The Budgerigar is a native to Australia.  Since its discovery by John Gould in 1794, it has become internationally popular as a cage bird.  The first captive breeding was performed in about 1840, by John Gould’s cousin, Charles Coxon.   Since this introduction into captivity, it has been bred into a variety of colour forms, including pure white, blue, yellow, mauve, olive and grey.  Naturally, the Budgerigar is green and yellow, with black barring above, and a small patch of blue on its cheek.  Yellow birds are an uncommon naturally occurring colour form, called lutino.  White, or albino, birds are also naturally found.  The first pair of budgerigars advertised for sale, was in England in 1859, and were advertised for two pounds. The first ‘unnatural’ coloured Budgerigars were entered into a competition in 1910.  This colour mutation was apparently bred in Belgium in 1881, but the British pair were the first exhibited.  These birds were sky blue in colour.  These, extraordinarily-coloured birds were worth about 100 to 125 pounds, a huge sum, considering the relative value of the pound, and one pair of pure white budgerigars was reportedly sold in Japan for 1000 pounds.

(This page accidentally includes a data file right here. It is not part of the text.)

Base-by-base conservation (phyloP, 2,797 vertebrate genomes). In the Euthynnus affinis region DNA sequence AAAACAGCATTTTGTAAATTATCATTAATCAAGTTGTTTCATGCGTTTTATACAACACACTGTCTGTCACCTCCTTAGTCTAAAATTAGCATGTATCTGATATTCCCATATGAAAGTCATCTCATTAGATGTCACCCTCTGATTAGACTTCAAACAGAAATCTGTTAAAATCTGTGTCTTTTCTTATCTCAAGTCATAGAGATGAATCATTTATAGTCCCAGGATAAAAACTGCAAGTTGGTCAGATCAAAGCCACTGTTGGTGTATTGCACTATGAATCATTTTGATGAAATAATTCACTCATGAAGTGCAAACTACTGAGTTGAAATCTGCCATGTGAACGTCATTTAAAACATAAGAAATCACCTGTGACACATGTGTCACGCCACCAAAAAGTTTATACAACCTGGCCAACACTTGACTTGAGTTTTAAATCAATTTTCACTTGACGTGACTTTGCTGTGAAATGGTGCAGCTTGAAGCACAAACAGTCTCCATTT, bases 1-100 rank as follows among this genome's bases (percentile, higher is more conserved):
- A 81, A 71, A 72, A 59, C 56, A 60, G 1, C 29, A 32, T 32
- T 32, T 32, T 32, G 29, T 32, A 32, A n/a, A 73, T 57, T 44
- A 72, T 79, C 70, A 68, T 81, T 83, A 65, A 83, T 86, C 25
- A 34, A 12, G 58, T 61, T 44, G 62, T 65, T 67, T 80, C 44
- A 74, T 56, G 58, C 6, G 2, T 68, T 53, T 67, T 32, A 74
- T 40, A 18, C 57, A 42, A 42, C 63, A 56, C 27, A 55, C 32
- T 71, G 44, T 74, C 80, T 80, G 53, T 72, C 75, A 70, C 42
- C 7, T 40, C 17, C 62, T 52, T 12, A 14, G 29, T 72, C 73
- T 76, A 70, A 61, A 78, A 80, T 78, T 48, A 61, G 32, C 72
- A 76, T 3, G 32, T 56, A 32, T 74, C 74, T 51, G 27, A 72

Interesting fact: The Australian Aborigines had several names for the Budgerigar.  The current name is derived from one of these, Budgery-gah.  The first part of this name translates as ‘good’, while the second part means ‘food’ or ‘to eat’.  The young chicks are taken from the nest and quickly roasted before eating.